URGENT: Baby Birds Need You

Volunteer to feed baby birds

Volunteer Spots Available!

Choose your schedule:

a 2 hour shift any day of the week…

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Simple things that help

1. Prevent your pet cats and dogs from attacking and/or “playing” with wildlife. Don’t allow them to run without supervision and, if possible, raise your cats as indoor pets. Many injuries are wounds from dog and cat attacks. Read More

F A Q’s

Take a look around our website- use the search bar at the top to quickly find more info. If you have additional questions, please call the hotline at (530)621-4661. Here are a few Q & A’s we commonly get: Read More

So you found a…

Songbird · Duck · Hawk · Owl · Squirrel · Skunk · Rabbit · Raccoon · Opossum · Deer · Coyote · Fox · Bat · Rodent · Snake

  CALL 530-621-4661

for info 24hrs / day

If you find an animal you think needs help, please call the hotline for instructions before picking it up. If the animal needs to be transported, keep it in a well-ventilated cardboard box with a lid or a closed paper bag (if a bird or reptile) in a warm, dark and quiet place until you can get it to a SWR volunteer.

IF SAFE TO DO SO, USING LIGHT WORK GLOVES, PLACE THE ANIMAL IN A WELL-VENTILATED CARDBOARD BOX OR PET CARRIER WITH SEVERAL SOFT CLOTHES, LIKE BABY BLANKETS OR T-SHIRTS UNDER AND OVER IT. DO NOT GIVE IT FOOD OR WATER… consider volunteering if you would like to be trained as a wildlife rehabilitator!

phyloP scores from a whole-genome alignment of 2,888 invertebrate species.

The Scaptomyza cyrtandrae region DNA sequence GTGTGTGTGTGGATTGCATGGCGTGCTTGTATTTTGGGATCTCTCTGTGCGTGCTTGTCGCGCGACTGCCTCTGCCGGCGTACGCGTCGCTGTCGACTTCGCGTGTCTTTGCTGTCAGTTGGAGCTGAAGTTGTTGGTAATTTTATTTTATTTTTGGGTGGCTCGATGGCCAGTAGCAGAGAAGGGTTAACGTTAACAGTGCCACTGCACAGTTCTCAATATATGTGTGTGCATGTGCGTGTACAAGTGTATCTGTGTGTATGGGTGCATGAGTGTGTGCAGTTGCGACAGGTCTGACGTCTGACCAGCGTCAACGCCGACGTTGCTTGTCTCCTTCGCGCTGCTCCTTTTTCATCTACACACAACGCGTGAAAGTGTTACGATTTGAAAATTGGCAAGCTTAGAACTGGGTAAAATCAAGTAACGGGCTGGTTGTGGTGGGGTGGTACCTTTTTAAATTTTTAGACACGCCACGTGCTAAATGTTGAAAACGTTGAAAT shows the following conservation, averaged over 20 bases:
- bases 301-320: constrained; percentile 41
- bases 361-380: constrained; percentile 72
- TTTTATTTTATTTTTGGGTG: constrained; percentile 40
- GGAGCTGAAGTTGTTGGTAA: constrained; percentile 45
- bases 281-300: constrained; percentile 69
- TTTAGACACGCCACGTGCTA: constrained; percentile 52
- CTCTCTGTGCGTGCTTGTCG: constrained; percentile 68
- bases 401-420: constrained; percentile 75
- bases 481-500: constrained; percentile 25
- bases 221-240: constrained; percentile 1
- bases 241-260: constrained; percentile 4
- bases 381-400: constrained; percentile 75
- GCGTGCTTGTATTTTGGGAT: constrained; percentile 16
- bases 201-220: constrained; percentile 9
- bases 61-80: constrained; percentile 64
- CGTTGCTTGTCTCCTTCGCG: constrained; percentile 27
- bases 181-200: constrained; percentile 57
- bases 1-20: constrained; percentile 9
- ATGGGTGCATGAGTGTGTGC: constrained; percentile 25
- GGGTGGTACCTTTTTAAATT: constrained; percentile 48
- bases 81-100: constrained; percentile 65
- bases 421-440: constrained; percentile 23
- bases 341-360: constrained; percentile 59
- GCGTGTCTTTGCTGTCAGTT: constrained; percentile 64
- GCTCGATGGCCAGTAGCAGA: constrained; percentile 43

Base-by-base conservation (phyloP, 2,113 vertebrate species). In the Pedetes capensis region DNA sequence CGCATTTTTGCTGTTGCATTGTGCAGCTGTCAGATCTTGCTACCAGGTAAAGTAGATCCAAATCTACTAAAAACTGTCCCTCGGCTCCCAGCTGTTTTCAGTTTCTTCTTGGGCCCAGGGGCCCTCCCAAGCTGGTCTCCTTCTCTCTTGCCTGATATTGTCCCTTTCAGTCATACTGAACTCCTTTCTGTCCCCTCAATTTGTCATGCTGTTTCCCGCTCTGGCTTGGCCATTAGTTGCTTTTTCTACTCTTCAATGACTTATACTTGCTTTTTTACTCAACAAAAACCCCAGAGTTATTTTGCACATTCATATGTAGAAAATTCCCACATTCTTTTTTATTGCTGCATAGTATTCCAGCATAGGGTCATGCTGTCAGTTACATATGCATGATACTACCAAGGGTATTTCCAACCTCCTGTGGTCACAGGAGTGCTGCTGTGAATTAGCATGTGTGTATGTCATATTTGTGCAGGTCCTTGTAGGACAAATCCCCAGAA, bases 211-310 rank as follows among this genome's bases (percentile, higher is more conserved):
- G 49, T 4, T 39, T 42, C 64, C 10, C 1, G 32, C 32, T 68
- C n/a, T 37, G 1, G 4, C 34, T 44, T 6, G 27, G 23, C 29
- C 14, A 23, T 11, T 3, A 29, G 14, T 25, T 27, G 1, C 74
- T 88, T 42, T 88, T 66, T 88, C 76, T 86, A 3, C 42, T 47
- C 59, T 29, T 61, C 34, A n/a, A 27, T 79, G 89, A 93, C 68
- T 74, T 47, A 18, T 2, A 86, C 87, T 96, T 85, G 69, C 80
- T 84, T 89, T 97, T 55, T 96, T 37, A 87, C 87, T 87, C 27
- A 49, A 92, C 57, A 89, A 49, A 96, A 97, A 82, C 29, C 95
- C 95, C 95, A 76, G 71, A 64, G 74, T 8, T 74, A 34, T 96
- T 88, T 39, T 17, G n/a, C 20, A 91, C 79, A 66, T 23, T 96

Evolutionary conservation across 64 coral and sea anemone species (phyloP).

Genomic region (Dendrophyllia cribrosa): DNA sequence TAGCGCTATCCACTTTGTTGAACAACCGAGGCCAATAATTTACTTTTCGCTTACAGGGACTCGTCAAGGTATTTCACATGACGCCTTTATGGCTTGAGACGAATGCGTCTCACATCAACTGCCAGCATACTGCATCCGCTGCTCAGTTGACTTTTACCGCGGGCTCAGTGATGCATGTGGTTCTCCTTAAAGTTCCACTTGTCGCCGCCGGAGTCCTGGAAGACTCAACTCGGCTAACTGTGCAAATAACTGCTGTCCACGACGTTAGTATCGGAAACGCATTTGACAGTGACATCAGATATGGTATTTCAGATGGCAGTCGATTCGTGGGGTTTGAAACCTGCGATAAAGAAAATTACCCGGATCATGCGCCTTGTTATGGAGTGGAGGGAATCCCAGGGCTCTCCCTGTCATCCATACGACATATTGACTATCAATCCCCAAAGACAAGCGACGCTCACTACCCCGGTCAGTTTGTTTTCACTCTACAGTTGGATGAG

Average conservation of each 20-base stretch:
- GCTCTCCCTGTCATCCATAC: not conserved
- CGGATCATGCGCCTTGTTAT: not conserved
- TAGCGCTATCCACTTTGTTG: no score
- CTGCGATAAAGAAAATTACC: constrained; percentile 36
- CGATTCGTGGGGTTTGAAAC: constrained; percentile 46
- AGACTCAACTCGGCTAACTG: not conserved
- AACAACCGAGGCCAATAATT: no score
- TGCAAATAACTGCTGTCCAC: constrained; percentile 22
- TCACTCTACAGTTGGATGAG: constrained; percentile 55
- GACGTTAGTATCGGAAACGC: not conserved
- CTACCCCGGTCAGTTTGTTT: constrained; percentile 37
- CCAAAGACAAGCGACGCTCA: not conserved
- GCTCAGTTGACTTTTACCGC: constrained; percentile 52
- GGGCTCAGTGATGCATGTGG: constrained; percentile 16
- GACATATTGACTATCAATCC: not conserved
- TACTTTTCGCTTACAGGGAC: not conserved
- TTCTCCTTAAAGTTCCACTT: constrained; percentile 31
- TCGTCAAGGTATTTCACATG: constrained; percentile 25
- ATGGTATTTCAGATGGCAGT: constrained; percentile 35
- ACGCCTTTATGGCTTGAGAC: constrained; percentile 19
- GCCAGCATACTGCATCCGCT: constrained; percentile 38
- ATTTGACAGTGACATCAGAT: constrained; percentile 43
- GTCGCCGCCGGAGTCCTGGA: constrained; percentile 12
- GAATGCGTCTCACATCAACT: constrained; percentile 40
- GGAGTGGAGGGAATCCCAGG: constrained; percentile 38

SWR Membership is required to be eligible for volunteer opportunities.

Do Something Wild Today

Wildlife rescue, rehabilitation, and release bring together amazing people in our community.

With over 600 members, 100 active volunteers, 40 trained rehabilitators, and a dozen local veterinarians, SWR takes in up to 1200 orphaned or injured animals each year.

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Learn to Rehab Wildlife

It’s so rewarding!

Come and join the wonderful people who share your concerns about wildlife and the environment. Read More

Wild Animal Rescue: Do’s & Don’ts

That ‘abandoned’ baby animal may not be– and it definitely won’t make a ‘nice pet’

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